Quah Kay Tee v Ong and Co Pte Ltd [1996] 3 SLR (R) 637; [1997] 1 SLR 390 (refd)

Raffles Town Club Pte Ltd v Lim Eng Hock Peter [2010] SGHC 163 (refd)

Regal (Hastings) Ltd v Gulliver [1967] 2 AC 134 (refd)

Revenue and Customs Commissioners v Total Network SL [2008] 1 AC 1174 (refd)

Ridge Securities Ltd v IRC [1964] 1 WLR 479 (refd)

Rolled Steel Products (Holdings) Ltd v British Steel Corp [1986] Ch 246 (refd)

Snook v London and West Riding Investments Ltd [1967] 2 QB 786 (refd)

Street v Mountford [1985] AC 809 (refd)

Tan Chin Seng v Raffles Town Club Pte Ltd [2003] 3 SLR (R) 307; [2003] 3 SLR 307 (refd)

Tan Chin Seng v Raffles Town Club Pte Ltd [2002] SGHC 278 (refd)

Yong Kheng Leong v Panweld Trading Pte Ltd [2013] 1 SLR 173 (refd)

Companies Act (Cap 50, 1994 Rev Ed) ss 157, 162, 162 (1) , 162 (4) , 162 (5) , 163, 163 (4) , 172 (1) , 403, 403 (1)

Limitation Act (Cap 163, 1996 Rev Ed) ss 22 (1) , 22 (1) (b) , 22 A (3)

Companies—Directors—Duties—Alleged disguised dividends—Ratification by shareholders

Tort—Conspiracy to injure—Whether dominant purpose to injure by lawful means existed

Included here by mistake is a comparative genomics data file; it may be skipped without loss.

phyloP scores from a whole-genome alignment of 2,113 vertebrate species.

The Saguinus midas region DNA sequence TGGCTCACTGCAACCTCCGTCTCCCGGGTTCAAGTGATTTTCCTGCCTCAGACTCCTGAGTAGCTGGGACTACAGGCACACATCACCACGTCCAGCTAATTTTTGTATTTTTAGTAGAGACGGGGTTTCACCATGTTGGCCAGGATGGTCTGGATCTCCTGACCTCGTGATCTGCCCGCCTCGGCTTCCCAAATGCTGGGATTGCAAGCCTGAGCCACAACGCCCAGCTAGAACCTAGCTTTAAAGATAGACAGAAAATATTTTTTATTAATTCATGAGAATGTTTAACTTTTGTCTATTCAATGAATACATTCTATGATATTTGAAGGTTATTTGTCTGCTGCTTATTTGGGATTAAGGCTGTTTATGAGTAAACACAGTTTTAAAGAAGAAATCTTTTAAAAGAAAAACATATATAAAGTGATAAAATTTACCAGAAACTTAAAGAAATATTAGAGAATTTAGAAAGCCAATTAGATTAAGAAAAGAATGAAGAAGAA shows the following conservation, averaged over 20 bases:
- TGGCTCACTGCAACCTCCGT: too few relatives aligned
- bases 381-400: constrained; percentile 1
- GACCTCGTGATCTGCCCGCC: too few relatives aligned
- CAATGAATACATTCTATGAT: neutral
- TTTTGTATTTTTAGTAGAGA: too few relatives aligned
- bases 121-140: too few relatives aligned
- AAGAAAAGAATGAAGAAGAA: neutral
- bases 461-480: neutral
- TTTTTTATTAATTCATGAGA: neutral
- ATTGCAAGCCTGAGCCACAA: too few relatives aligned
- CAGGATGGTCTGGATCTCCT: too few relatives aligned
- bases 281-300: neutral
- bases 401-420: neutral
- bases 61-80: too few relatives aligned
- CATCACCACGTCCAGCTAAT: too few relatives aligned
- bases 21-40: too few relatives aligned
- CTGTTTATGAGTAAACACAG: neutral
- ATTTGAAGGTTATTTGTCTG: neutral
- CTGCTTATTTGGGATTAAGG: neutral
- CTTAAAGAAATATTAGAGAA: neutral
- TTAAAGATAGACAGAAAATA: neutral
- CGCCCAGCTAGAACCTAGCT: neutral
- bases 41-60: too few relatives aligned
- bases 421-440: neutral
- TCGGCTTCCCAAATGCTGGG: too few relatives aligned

Raffles Town Club Pte Ltd (‘RTC’), which owned and operated a proprietary social club known as Raffles Town Club (‘the Club’), sued its former directors (collectively referred to as the ‘Former Directors’ but individually referred to as ‘PL’, ‘WT’, ‘LA’ and ‘DF’) alleging, inter alia,breach of director's duties. The particulars of the claims were as follows: (a) that the Former Directors had breached their duties to RTC by accepting over 19,000 membership applications to the Club such that RTC in an earlier separate proceeding had been found liable to pay damages for failing to provide a ‘premier’ and ‘exclusive’ club to the Club members; (b) that the Former Directors had siphoned off funds from RTC by causing RTC to pay excessive management fees of around $78m to a company known as Europa Holdings Pte Ltd (‘EH’) pursuant to a sham Management Agreement dated 28 September 1996 (‘the MA’); (c) that the Former Directors had wrongfully caused RTC to pay to themselves excessive directors' fees, expenses and consultancy/incentive fees amounting to about $15m; and (d) that the Former Directors had wrongfully caused RTC to transfer by way of a loan (‘the Loan’) to a subsidiary company, Raffles Town Club (International) Ltd (‘RTCI’), the sum of $33m which the Former Directors subsequently applied to earn interest for themselves (‘the Profits’). Amongst other responses, PL, LA and WT commenced third party proceedings both among the Former Directors inter se as well as against the current directors of RTC (‘MT and LJW’) seeking, inter alia, indemnity and contribution.